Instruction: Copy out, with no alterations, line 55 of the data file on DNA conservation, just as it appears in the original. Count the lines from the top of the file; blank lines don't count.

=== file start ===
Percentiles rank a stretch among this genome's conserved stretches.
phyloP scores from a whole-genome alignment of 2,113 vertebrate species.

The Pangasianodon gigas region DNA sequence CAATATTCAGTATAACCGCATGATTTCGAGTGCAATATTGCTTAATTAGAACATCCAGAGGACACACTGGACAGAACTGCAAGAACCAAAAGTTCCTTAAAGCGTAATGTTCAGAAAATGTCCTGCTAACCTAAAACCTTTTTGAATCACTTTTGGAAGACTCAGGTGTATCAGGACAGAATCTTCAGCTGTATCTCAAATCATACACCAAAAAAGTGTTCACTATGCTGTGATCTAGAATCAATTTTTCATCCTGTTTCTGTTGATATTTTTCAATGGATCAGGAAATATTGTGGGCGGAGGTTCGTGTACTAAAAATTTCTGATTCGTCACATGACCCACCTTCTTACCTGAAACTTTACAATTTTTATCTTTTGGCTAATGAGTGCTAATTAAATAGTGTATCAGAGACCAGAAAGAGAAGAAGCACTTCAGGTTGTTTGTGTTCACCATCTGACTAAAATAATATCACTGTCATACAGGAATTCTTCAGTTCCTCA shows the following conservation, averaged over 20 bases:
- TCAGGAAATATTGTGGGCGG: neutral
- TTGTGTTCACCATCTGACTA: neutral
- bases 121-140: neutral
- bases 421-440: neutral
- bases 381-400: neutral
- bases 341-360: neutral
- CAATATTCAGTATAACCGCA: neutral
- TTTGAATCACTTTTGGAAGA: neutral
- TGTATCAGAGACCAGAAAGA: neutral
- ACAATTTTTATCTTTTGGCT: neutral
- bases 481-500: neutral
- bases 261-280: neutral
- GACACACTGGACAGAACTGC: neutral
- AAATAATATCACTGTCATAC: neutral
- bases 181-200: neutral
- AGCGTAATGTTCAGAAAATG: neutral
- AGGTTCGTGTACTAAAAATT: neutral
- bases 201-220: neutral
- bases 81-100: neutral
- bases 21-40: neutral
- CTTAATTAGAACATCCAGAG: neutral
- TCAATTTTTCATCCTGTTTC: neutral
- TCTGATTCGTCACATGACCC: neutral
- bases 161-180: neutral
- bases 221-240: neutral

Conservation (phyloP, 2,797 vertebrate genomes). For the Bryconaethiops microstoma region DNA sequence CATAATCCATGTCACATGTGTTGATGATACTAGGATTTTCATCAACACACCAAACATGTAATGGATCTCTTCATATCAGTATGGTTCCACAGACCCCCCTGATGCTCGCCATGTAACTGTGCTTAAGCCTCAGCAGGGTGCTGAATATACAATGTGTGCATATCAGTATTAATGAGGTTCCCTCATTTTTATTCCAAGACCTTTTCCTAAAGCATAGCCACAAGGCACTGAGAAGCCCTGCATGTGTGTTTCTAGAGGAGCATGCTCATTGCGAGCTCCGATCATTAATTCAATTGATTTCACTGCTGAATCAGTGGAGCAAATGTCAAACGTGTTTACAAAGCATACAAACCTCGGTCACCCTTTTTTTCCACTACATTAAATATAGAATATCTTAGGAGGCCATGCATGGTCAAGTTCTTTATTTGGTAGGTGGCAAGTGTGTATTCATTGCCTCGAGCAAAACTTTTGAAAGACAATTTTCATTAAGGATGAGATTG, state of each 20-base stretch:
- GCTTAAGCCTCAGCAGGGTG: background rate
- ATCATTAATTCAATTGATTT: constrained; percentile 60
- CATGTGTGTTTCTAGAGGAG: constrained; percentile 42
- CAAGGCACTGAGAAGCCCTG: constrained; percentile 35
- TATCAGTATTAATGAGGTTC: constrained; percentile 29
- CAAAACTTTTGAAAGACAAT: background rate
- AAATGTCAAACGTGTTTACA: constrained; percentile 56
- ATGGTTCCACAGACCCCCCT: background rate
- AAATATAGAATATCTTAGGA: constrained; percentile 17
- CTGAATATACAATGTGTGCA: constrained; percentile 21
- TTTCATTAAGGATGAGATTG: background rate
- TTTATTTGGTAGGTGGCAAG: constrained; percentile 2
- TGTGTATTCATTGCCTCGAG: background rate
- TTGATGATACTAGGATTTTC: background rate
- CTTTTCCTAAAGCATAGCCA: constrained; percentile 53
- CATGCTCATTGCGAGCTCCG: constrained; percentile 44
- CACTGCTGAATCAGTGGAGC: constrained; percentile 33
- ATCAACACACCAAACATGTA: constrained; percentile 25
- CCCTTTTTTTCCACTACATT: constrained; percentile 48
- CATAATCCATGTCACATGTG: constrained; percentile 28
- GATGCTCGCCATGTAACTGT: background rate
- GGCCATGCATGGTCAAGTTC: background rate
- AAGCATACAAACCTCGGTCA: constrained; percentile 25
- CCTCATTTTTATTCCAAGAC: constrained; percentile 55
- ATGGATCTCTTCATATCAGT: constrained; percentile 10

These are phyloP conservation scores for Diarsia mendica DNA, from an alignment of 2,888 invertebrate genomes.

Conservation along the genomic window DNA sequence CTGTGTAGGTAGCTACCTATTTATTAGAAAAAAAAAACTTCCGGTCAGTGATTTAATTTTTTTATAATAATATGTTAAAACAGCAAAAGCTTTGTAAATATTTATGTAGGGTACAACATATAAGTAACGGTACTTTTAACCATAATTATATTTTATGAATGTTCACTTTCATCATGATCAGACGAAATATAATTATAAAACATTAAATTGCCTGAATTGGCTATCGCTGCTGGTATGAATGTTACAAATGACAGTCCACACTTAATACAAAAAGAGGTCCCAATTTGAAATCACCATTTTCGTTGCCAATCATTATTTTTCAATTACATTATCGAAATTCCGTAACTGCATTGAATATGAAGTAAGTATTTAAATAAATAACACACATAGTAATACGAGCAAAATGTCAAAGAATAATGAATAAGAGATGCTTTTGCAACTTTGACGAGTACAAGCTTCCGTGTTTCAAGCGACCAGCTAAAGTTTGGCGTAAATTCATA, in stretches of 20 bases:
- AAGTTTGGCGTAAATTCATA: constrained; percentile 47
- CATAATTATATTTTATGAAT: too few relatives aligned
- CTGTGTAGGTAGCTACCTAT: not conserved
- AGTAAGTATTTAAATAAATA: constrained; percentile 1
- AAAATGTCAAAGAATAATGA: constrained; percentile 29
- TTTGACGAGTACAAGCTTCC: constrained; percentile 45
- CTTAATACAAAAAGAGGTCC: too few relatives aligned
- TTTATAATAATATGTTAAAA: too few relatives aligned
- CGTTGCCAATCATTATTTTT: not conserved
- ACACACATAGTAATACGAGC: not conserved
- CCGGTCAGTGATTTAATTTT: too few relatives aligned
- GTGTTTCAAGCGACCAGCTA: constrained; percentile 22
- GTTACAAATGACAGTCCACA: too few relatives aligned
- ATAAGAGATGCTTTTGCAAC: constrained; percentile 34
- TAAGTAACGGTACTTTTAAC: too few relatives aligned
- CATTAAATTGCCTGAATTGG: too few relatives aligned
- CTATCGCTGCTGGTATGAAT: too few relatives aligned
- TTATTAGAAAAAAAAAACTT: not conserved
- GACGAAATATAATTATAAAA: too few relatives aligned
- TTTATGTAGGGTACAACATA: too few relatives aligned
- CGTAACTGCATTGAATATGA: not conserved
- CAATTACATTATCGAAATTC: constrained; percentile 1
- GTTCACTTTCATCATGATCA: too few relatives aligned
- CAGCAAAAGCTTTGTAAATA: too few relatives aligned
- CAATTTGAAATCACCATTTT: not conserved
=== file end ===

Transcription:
These are phyloP conservation scores for Diarsia mendica DNA, from an alignment of 2,888 invertebrate genomes.